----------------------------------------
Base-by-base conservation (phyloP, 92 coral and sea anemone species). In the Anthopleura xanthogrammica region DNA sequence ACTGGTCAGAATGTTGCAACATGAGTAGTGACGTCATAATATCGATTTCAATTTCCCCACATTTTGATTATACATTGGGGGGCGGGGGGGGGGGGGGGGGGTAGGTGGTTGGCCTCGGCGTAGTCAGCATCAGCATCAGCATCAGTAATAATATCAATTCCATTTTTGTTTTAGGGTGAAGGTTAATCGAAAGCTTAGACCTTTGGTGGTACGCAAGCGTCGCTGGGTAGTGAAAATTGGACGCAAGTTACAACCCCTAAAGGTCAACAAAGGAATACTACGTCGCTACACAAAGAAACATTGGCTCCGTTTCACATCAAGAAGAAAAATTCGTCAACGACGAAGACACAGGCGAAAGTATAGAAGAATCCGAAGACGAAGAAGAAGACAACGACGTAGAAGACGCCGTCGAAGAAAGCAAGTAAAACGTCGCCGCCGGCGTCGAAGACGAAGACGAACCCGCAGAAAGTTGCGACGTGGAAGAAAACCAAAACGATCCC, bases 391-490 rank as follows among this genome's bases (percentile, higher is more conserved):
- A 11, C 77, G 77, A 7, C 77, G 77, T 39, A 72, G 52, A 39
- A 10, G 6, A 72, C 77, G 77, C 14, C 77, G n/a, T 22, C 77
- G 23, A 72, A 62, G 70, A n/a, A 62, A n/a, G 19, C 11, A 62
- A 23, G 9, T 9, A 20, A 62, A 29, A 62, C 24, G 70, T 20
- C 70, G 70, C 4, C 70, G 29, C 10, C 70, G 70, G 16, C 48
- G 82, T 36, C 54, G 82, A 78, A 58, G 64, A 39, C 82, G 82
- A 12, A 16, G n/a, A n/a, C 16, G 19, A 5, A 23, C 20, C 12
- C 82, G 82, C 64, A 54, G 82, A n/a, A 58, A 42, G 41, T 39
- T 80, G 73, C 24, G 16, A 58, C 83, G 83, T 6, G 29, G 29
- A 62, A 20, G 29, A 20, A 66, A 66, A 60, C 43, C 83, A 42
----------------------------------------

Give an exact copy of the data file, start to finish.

Base-by-base conservation (phyloP, 92 coral and sea anemone species). In the Anthopleura xanthogrammica region DNA sequence ACTGGTCAGAATGTTGCAACATGAGTAGTGACGTCATAATATCGATTTCAATTTCCCCACATTTTGATTATACATTGGGGGGCGGGGGGGGGGGGGGGGGGTAGGTGGTTGGCCTCGGCGTAGTCAGCATCAGCATCAGCATCAGTAATAATATCAATTCCATTTTTGTTTTAGGGTGAAGGTTAATCGAAAGCTTAGACCTTTGGTGGTACGCAAGCGTCGCTGGGTAGTGAAAATTGGACGCAAGTTACAACCCCTAAAGGTCAACAAAGGAATACTACGTCGCTACACAAAGAAACATTGGCTCCGTTTCACATCAAGAAGAAAAATTCGTCAACGACGAAGACACAGGCGAAAGTATAGAAGAATCCGAAGACGAAGAAGAAGACAACGACGTAGAAGACGCCGTCGAAGAAAGCAAGTAAAACGTCGCCGCCGGCGTCGAAGACGAAGACGAACCCGCAGAAAGTTGCGACGTGGAAGAAAACCAAAACGATCCC, bases 391-490 rank as follows among this genome's bases (percentile, higher is more conserved):
- A 11, C 77, G 77, A 7, C 77, G 77, T 39, A 72, G 52, A 39
- A 10, G 6, A 72, C 77, G 77, C 14, C 77, G n/a, T 22, C 77
- G 23, A 72, A 62, G 70, A n/a, A 62, A n/a, G 19, C 11, A 62
- A 23, G 9, T 9, A 20, A 62, A 29, A 62, C 24, G 70, T 20
- C 70, G 70, C 4, C 70, G 29, C 10, C 70, G 70, G 16, C 48
- G 82, T 36, C 54, G 82, A 78, A 58, G 64, A 39, C 82, G 82
- A 12, A 16, G n/a, A n/a, C 16, G 19, A 5, A 23, C 20, C 12
- C 82, G 82, C 64, A 54, G 82, A n/a, A 58, A 42, G 41, T 39
- T 80, G 73, C 24, G 16, A 58, C 83, G 83, T 6, G 29, G 29
- A 62, A 20, G 29, A 20, A 66, A 66, A 60, C 43, C 83, A 42